Best of 2021 Stories

THI’s Women’s Center Steps into its Next Decade of Excellence

Women's Focused Research Since 2010

Under the direction of Stephane Coulter, MD, the THI Center for Women's Heart & Vascular Health seeks to answer unmet clinical needs related to the prevention, diagnosis, and treatment of women’s heart and vascular disease. THI Women’s Center investigators, volunteers, and community partners strive to reduce the impact of heart disease on women and their families through a combination of outreach, patient and professional education, and research.

The Center has placed a special emphasis on women-focused clinical research since its founding in 2010, particularly through its ongoing Houston HeartReach (HHR) research registry. Women who attend HHR health screening events can consent to have their health data included in the registry; when their data is analyzed together, it can help identify heart disease trends and risk factors across an ethnically and culturally diverse population of women. The data also helps Women’s Center investigators and their collaborators identify trends that will shape further hypothesis-driven research into the specific factors affecting women’s cardiovascular health. 

In 2021, the Women’s Center embarked on two new areas of research that will benefit women and men. An extensive database was created to include all percutaneous valve procedures performed at the Texas Heart Institute. This new database is the ideal tool to assess quality and outcomes from percutaneous valve procedures conducted at our institution. Multiple investigators are using the data to conduct outcomes studies or as a point of reference to evaluate new ways to approach valve disease..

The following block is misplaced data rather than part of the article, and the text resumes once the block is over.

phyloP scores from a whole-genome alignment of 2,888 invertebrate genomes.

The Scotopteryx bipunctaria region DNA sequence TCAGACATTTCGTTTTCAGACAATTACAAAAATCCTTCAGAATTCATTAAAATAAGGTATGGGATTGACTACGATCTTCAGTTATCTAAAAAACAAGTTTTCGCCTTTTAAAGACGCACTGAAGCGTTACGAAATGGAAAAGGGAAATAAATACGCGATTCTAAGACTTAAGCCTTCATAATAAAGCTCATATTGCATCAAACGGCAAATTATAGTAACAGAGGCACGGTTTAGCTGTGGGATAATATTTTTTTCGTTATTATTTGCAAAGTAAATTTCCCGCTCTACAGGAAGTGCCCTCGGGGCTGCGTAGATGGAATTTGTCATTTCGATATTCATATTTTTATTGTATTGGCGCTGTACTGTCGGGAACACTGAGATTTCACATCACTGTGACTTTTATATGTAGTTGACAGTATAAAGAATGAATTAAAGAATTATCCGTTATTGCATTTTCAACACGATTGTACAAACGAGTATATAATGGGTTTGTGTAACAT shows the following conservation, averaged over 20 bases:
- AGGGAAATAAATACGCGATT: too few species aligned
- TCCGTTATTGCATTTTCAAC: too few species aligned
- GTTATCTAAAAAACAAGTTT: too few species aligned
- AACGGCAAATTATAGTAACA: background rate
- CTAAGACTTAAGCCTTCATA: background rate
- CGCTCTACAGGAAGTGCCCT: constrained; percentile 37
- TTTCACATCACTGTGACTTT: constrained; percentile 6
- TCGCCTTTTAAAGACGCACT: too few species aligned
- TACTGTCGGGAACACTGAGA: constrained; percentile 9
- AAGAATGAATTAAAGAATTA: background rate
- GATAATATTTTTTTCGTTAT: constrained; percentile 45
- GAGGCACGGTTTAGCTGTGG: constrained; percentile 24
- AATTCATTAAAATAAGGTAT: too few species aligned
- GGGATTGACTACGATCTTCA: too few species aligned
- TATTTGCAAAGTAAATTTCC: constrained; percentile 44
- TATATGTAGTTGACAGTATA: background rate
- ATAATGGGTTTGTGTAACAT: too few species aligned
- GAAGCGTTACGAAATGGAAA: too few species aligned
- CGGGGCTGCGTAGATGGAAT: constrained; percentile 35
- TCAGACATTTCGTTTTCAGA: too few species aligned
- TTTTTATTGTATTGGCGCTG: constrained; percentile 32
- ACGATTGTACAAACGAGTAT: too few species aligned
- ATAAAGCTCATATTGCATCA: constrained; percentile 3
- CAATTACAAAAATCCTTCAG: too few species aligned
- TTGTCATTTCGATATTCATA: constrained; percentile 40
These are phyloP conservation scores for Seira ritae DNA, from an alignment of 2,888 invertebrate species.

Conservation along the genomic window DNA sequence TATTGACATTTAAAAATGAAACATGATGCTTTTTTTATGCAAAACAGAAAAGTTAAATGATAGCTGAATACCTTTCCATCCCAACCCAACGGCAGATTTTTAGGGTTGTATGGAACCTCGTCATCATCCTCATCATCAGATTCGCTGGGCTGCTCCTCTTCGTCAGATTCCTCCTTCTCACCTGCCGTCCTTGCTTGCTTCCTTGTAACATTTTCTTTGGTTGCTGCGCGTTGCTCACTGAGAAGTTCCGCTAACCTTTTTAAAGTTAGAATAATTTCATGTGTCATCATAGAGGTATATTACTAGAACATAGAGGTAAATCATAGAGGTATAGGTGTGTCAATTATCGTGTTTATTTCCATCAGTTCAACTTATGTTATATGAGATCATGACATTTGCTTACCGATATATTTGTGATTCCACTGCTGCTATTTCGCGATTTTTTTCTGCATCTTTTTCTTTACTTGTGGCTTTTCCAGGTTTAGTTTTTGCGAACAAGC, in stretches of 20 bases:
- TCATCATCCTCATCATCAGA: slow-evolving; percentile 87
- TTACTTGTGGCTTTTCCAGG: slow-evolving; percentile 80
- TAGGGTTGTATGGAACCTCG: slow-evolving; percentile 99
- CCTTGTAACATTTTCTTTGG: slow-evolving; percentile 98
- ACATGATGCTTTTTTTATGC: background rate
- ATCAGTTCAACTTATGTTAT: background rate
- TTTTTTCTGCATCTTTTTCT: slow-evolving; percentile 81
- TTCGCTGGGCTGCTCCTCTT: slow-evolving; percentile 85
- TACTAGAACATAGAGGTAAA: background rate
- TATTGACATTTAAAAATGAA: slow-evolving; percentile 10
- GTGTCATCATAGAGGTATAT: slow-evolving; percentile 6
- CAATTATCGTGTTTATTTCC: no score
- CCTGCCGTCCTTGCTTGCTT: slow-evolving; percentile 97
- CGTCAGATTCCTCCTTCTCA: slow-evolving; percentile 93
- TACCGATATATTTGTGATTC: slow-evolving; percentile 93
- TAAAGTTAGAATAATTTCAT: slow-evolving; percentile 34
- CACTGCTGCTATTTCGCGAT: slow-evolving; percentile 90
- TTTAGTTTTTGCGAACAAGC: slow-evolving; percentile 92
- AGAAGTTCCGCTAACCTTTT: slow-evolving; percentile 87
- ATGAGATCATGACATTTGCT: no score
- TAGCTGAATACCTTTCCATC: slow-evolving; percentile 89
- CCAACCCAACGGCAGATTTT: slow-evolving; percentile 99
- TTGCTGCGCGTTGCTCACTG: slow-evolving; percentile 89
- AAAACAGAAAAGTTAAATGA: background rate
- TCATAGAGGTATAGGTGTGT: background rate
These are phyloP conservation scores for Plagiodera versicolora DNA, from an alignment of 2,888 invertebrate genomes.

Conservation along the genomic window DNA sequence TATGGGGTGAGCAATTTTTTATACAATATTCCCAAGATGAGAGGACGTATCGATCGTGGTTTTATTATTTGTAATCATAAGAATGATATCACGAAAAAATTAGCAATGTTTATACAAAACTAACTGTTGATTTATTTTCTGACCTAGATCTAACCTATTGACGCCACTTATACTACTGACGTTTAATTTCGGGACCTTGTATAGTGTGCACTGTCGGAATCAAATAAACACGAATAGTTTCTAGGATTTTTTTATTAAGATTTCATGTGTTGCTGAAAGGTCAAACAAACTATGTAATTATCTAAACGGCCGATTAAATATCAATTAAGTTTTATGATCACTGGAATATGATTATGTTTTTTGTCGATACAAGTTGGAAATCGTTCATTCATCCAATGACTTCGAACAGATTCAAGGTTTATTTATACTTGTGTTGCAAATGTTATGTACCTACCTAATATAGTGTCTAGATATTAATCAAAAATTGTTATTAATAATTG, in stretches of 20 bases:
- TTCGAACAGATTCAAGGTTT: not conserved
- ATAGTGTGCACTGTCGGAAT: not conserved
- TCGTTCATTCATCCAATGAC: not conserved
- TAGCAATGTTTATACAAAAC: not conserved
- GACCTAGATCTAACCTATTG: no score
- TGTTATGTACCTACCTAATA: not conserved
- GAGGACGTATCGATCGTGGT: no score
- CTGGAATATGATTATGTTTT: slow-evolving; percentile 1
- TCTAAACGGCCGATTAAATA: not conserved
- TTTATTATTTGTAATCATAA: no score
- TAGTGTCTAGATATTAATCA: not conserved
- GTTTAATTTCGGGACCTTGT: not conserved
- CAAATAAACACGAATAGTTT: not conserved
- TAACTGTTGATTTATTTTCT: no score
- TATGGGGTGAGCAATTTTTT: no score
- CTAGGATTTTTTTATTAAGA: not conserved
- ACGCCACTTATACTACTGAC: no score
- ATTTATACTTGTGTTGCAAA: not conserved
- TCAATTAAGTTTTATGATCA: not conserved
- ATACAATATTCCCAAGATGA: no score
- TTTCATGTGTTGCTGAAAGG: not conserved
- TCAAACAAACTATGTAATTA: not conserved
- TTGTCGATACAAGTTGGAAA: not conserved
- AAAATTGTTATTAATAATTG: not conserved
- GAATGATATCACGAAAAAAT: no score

Women’s Center investigators are also taking a data-based approach to improve cardiovascular care for patients with obesity, which has reached epidemic proportions in America.

Over 70% of the US population is currently considered overweight or obese. Self-reported obesity statistics by state show 16 states—including Texas— have populations with average body mass indexes (BMIs) above 25 kg/m2. By race, Hispanic and Non-Hispanic Black people have the highest risk of obesity.

Obesity can cause high blood pressure, Type 2 diabetes, coronary heart disease, heart failure, and other health problems. Studies have found a relationship between higher BMI and mortality, but larger database analyses are needed to understand the impact of concomitant conditions on study findings. THI now aims to evaluate behavior and risk stratification in obese patients with cardiovascular disease by analyzing its database registry of over 186,000 surgical and cardiac cases. This new initiative will enable THI to develop a unique reference point for new guidelines and preventive measurements that could benefit obese patients who may be at higher risk with certain procedures.


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